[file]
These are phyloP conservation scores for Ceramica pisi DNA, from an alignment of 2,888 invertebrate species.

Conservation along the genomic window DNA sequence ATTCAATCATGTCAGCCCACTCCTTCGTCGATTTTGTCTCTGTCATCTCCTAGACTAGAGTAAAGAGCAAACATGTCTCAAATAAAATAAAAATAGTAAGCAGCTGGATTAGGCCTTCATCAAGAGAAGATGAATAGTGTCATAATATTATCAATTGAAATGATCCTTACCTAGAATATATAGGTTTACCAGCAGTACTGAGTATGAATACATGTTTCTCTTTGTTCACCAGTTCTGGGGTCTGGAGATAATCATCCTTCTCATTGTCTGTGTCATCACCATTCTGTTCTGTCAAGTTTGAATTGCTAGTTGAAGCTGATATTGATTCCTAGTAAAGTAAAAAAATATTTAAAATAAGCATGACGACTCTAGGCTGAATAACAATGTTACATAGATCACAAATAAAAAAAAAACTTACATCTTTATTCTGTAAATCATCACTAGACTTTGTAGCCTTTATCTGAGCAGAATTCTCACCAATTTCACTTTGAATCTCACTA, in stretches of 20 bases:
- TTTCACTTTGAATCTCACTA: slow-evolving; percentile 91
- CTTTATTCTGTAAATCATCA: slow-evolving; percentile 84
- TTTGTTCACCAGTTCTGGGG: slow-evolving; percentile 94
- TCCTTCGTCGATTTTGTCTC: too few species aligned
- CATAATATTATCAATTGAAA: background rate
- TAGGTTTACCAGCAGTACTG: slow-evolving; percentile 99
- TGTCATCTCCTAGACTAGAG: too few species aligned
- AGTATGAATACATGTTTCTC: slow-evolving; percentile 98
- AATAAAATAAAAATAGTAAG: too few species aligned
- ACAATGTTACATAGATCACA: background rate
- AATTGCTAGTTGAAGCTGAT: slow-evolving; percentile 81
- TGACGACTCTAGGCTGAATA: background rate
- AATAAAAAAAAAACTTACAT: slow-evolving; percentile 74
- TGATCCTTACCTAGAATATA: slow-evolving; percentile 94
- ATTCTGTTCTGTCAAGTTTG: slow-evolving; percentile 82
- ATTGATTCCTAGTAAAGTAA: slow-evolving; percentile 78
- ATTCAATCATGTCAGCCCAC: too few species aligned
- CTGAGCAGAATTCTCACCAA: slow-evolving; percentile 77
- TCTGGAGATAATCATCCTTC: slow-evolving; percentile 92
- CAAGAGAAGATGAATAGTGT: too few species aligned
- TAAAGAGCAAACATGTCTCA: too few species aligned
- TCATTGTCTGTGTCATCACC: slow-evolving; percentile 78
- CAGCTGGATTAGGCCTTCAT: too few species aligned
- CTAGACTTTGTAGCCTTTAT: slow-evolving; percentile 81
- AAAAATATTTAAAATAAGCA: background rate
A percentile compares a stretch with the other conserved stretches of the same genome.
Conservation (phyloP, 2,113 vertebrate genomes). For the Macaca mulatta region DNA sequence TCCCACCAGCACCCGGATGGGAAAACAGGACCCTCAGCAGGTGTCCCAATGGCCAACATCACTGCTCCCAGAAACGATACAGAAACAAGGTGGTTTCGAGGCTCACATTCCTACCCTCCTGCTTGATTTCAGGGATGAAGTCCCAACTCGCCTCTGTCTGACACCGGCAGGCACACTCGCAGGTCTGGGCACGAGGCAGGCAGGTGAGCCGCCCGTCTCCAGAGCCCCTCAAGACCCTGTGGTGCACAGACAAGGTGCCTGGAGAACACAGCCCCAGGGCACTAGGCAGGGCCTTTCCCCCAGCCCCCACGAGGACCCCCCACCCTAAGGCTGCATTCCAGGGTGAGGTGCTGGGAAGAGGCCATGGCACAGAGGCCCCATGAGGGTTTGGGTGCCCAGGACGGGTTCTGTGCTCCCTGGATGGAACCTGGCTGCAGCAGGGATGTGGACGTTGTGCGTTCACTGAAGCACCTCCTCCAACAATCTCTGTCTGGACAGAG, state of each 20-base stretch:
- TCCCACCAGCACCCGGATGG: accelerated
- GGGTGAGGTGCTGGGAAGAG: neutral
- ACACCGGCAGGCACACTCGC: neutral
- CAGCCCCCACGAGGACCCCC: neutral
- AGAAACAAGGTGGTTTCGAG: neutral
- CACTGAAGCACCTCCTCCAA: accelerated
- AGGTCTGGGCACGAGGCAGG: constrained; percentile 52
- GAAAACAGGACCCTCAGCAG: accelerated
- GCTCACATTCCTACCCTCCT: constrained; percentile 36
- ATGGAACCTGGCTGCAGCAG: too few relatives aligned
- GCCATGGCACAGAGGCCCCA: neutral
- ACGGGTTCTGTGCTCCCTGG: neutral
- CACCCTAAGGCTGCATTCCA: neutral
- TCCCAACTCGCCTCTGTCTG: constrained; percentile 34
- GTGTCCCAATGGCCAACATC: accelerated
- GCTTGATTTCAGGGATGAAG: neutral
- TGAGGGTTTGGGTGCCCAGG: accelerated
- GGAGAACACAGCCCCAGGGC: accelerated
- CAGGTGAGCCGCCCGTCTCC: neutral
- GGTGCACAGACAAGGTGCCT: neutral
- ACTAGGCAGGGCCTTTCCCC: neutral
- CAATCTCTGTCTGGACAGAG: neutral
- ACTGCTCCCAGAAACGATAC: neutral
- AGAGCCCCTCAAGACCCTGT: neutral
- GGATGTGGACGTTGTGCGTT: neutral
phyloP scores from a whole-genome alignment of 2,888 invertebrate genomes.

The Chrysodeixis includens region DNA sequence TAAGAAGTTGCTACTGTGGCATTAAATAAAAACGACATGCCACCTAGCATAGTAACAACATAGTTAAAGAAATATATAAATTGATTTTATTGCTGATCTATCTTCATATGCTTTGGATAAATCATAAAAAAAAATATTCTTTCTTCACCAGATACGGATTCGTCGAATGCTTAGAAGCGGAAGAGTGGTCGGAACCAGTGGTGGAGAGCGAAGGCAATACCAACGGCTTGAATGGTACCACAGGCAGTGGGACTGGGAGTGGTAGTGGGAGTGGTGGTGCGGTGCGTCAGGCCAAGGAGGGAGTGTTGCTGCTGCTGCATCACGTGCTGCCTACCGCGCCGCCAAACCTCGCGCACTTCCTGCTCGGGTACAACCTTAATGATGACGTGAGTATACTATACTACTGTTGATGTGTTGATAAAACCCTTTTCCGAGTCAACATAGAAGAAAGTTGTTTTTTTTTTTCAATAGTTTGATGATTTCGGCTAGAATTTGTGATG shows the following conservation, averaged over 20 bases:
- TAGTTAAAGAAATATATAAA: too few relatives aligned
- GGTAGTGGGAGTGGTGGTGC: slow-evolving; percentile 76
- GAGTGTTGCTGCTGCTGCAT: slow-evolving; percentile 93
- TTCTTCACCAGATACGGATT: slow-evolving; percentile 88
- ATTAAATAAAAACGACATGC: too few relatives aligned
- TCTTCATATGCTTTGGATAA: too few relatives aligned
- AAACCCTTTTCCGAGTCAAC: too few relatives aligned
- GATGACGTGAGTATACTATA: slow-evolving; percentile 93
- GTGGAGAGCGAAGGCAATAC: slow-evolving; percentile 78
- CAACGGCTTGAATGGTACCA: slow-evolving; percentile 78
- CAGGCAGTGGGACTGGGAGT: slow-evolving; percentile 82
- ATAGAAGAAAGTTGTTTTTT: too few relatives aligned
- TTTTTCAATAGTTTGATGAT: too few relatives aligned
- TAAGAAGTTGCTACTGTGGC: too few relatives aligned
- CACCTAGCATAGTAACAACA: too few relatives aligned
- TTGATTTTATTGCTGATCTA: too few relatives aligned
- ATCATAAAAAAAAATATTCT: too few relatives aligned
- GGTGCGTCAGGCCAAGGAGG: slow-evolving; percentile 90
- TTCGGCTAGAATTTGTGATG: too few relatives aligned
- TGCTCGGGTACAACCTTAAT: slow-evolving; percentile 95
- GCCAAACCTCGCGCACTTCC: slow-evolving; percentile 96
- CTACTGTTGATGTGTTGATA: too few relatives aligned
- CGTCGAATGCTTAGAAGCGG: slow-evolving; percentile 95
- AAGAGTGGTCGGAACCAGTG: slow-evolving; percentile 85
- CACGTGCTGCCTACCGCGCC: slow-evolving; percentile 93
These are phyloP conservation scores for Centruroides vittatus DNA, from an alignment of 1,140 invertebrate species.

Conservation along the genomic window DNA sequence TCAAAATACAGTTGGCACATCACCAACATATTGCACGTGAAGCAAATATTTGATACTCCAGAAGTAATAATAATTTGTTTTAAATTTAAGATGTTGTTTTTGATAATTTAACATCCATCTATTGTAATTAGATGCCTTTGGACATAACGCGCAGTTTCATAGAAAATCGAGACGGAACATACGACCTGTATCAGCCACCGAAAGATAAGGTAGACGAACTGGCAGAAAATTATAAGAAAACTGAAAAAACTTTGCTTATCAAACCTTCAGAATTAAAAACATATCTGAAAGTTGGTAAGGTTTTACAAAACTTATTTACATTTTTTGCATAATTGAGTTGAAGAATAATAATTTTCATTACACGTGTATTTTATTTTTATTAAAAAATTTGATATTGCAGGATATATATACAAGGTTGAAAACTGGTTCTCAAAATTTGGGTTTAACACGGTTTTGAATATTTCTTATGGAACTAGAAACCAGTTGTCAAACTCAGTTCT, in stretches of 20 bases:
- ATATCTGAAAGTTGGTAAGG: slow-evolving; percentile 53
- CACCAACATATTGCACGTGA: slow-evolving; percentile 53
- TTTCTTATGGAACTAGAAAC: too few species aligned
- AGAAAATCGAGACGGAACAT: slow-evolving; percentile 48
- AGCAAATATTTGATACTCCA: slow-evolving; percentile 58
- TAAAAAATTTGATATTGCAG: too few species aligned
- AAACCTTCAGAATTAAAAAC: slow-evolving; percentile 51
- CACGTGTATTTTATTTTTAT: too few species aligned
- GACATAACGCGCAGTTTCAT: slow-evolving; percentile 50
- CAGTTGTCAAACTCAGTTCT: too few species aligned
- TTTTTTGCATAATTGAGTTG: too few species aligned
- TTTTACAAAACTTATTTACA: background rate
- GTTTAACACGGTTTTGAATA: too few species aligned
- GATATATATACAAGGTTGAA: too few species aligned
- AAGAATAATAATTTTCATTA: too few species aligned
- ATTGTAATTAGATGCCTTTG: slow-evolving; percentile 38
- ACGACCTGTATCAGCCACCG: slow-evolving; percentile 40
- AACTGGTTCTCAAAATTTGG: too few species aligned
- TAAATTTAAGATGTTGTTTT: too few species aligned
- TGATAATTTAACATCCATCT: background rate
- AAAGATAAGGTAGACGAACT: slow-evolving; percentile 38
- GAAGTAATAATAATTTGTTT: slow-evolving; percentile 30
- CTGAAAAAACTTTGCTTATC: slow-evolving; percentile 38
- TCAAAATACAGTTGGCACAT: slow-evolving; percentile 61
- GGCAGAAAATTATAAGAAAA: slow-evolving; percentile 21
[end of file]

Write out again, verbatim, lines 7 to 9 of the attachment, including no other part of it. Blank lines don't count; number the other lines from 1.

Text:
- CATAATATTATCAATTGAAA: background rate
- TAGGTTTACCAGCAGTACTG: slow-evolving; percentile 99
- TGTCATCTCCTAGACTAGAG: too few species aligned